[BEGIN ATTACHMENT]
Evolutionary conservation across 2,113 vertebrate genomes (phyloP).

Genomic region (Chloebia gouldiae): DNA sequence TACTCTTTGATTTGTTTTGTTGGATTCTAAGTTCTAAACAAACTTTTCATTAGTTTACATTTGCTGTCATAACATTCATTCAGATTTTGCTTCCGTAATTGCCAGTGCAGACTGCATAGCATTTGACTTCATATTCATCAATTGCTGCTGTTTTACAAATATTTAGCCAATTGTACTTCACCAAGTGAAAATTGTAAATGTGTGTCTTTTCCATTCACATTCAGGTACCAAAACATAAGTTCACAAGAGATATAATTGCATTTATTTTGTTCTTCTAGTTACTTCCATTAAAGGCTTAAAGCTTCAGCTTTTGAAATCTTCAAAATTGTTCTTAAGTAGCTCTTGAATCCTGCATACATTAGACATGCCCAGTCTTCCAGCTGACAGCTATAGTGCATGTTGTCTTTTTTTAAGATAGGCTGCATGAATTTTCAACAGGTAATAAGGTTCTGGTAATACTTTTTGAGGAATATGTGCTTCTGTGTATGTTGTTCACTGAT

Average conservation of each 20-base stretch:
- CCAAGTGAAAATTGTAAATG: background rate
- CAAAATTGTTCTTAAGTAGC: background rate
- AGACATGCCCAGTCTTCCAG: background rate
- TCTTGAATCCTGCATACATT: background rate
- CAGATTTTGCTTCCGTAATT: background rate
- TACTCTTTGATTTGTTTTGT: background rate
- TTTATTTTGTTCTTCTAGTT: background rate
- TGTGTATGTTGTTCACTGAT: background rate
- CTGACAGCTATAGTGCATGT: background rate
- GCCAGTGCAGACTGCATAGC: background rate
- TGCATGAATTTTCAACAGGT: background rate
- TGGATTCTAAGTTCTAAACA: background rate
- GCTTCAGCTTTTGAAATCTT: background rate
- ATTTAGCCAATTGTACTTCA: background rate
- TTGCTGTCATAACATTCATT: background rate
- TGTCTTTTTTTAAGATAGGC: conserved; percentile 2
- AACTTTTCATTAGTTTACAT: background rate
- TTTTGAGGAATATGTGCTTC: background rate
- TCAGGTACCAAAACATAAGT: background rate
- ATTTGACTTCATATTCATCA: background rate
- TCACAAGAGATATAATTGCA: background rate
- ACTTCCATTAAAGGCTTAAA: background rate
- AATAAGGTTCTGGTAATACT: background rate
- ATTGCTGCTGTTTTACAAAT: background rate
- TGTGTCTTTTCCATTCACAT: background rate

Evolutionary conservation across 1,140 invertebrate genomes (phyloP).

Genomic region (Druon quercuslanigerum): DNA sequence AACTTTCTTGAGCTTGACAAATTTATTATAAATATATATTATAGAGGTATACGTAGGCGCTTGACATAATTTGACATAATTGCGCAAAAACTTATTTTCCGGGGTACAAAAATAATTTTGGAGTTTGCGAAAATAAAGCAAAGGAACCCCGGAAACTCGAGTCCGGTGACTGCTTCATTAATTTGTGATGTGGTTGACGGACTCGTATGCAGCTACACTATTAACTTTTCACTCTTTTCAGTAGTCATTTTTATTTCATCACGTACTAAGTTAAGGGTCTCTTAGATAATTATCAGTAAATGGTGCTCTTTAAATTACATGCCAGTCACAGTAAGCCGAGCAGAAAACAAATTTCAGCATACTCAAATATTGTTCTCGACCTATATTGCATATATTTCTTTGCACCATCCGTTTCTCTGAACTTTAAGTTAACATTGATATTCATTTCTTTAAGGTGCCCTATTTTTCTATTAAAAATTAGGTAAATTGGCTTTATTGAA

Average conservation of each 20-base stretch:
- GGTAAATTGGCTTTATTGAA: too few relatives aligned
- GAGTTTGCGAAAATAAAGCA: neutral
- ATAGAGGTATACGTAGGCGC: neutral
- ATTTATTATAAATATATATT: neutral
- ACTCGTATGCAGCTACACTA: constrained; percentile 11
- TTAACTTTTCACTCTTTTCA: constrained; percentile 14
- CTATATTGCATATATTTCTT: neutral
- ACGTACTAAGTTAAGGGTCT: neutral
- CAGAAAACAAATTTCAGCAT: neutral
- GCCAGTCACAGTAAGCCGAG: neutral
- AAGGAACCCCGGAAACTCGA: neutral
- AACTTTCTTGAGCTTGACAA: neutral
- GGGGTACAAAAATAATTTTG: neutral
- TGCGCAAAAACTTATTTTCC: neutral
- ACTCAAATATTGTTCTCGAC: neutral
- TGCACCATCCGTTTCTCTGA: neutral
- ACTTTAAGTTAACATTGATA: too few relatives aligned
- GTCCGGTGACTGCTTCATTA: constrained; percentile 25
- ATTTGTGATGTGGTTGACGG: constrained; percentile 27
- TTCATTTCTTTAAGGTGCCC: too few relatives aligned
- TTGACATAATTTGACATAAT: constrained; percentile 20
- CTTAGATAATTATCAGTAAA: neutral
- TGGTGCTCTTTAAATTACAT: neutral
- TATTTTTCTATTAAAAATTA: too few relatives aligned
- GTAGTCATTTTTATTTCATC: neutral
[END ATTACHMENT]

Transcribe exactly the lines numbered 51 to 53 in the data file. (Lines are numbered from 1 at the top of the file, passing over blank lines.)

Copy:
- TTCATTTCTTTAAGGTGCCC: too few relatives aligned
- TTGACATAATTTGACATAAT: constrained; percentile 20
- CTTAGATAATTATCAGTAAA: neutral